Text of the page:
Risk allocation decisions are of critical importance in project management. The present study proposes an explanation for how risk allocation in a contract motivates a contractor to cooperate with a project owner. Theories of risk allocation and trust were used to motivate the research. Using a survey methodology, we collected data concerning 124 construction projects in China. We found that risk allocation influenced the contractor’s role behavior through the contractor’s feeling of being trusted but not the contractor’s trust in the owner. Feeling of being trusted partially mediated the effect of risk allocation on the contractor’s in-role (i.e., contractual) behavior and fully mediated the effect on extra-role behavior. The study introduces a social and psychological view of the impacts of risk allocation to the project and engineering management literature. We contribute to theory by arguing and demonstrating the mediating effect of trust on the relationship between risk allocation and contractor behavior. From a practical standpoint, we conclude that contractual risk allocation has a significant impact on building a trusting relationship between owners and contractors and that contractors who feel trusted perform both contractually mandated actions and actions external to the contract more diligently, resulting in the likelihood of improved outcomes for both parties.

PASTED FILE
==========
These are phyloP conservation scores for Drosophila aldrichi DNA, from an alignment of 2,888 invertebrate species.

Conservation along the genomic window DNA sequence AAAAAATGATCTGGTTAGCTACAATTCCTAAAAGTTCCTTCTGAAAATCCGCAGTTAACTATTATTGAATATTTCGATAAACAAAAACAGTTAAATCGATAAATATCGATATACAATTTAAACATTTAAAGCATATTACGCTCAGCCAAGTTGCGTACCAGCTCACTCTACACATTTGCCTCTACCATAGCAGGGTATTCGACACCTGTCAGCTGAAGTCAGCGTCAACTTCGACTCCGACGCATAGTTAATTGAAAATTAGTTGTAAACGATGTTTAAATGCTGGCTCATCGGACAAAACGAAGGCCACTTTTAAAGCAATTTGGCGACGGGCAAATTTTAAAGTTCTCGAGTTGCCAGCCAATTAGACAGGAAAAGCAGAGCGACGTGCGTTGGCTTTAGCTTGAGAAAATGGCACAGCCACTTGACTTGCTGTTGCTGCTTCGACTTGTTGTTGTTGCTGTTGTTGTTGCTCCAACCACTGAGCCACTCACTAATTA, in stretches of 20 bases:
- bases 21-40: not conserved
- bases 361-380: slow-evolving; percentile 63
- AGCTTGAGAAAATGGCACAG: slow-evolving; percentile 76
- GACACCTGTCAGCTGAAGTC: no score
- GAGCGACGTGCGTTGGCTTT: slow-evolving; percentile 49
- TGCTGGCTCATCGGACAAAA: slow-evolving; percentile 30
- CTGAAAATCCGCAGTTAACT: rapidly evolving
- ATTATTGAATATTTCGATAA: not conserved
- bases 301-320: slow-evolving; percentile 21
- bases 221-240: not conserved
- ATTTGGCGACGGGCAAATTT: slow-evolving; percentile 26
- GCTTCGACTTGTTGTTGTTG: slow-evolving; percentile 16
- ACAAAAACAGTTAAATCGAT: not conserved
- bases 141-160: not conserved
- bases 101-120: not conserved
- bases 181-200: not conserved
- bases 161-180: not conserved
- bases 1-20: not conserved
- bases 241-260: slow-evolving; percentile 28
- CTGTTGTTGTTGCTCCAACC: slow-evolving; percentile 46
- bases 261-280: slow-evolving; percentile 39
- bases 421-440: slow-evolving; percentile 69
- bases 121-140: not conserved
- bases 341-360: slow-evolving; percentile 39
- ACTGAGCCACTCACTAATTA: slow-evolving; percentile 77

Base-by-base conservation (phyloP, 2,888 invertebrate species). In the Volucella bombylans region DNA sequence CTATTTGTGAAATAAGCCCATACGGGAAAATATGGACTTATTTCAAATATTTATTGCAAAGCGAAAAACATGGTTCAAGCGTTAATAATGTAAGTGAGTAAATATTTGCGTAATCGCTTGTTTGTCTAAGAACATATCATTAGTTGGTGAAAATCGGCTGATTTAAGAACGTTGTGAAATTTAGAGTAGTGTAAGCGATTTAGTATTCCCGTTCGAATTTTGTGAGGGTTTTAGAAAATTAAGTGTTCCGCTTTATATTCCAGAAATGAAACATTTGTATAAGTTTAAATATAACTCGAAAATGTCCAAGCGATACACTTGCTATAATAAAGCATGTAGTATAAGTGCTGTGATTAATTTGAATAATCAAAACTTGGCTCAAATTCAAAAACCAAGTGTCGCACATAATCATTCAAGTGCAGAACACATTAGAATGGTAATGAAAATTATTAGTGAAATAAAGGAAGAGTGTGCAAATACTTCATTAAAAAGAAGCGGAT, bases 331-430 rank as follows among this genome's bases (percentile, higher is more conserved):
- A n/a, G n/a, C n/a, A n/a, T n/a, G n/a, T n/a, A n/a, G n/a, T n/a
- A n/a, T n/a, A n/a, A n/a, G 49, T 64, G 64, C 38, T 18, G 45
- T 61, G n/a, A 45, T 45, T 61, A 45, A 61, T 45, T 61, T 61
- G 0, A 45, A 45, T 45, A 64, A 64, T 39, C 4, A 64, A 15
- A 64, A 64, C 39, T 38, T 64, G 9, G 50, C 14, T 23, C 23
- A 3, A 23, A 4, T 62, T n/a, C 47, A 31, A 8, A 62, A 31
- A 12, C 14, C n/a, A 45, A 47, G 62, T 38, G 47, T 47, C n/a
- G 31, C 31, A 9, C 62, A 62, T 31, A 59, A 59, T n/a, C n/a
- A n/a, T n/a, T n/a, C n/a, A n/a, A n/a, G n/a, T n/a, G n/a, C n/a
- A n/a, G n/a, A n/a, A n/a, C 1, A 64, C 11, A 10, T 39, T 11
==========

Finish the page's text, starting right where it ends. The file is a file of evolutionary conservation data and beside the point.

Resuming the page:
Bibliographical noteFunding Information:
This work was supported by the National Natural Science Foundation of China under grant numbers 71172175, 71472135, and 91646117.
© 2018 Taylor & Francis.
- Engineering Management
- Feeling of being Trusted
- Project Management
- Risk Allocation
- Role Behavior